An Evening With Kevin Smith Movie Review
Love him or hate him, Kevin Smith (writer/director of Clerks and Chasing Amy) is a terribly engaging guy and an unpretentious storyteller, qualities that are affirmed in An Evening With Kevin Smith, a two DVD set featuring highlights Smith's Q&A sessions at several colleges. Then again, what kind of attitude what you expect a guy who dresses like he's about to mow your lawn?
Like Smith's movies, there's nothing flashy about this Evening. It resembles a far longer, much less snooty version of Inside the Actors Studio. Wide-eyed college students (one of whom resembles Smith's famous character, Silent Bob) ask questions, and Smith provides thorough and frequently entertaining answers.
It's easy to understand why Smith has such a strong rapport with young adults. Steeped in pop culture, he's a writer who relishes long, articulate passages coming from characters struggling with adulthood but getting by with attitude and Star Wars references. And his deliberate lack of style, both in public and in his films, gives him regular guy appeal. Not only is it cool to like his films, you won't feel like an art house snob.
Of course, Smith's blunt viewpoint means that he has little tolerance for celebrity blowhards. The best parts of this gabfest come in Smith detailing his confrontations with spider-friendly Superman (then Superman Lives) producer Jon Peters and Prince. To his chagrin, Smith discovers while making a documentary about the petite rocker that he has been living in "Prince World" for quite some time. Smith's candor also works in his favor, when describing his courtship and first sexual encounter with then USA Today reporter and future wife Jennifer Smith.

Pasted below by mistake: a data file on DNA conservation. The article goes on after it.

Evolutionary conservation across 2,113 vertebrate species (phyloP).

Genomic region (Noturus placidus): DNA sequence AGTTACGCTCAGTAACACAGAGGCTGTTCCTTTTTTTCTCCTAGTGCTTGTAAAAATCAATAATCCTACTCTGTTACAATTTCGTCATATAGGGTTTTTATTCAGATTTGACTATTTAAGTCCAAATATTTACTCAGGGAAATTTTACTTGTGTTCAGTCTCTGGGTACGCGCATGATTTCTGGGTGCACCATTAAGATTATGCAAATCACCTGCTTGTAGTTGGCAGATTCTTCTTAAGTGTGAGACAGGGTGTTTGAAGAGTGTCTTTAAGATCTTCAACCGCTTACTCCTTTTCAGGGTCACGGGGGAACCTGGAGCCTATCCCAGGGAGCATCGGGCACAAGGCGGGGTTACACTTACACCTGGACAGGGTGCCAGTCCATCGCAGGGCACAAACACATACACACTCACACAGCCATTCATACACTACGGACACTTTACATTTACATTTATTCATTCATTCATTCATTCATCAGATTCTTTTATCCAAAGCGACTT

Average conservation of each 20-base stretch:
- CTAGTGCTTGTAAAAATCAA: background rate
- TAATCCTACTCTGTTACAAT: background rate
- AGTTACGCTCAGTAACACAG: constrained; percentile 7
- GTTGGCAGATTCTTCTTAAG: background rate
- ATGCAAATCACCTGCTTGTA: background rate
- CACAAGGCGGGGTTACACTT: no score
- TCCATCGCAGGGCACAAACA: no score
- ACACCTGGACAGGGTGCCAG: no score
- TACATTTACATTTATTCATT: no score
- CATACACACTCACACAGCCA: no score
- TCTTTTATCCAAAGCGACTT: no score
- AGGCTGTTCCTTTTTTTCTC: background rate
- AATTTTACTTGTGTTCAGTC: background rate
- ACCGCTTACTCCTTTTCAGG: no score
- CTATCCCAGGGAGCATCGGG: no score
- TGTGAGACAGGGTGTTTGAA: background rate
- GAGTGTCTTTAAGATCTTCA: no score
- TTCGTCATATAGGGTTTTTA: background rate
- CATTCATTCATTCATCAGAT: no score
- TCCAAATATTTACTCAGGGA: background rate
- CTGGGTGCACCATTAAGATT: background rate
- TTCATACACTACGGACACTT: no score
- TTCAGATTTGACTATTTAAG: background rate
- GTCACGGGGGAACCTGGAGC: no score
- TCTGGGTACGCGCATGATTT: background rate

The only problem with the material is that it caters to such a limited audience. If you're a fan of Smith's movies or from central New Jersey (where Smith gets more press than John Sayles), you're in great shape. You'll hear stories about Jason Mewes, discover the impetus behind Chasing Amy and bear witness to lots of tomfoolery. But if you crave insights on moviemaking or the creative process, there isn't a lot to be found. Smith tells anecdotes, which he's great at, but he offers very little detail on the director's life.
In all honesty, there really isn't a pressing need for Kevin Smith's educational antics to be preserved on DVD. We can all think of directors who are more deserving for face time, but would they be half as engaging? I just hope Smith doesn't warp into a multi-media whore, between his comic book writing, love of the press, acting appearances and directing/writing duties. I'd hate to see him wear out his welcome before he's 35, but as this DVD indicates, I think he's having too much fun to notice. Or even care.
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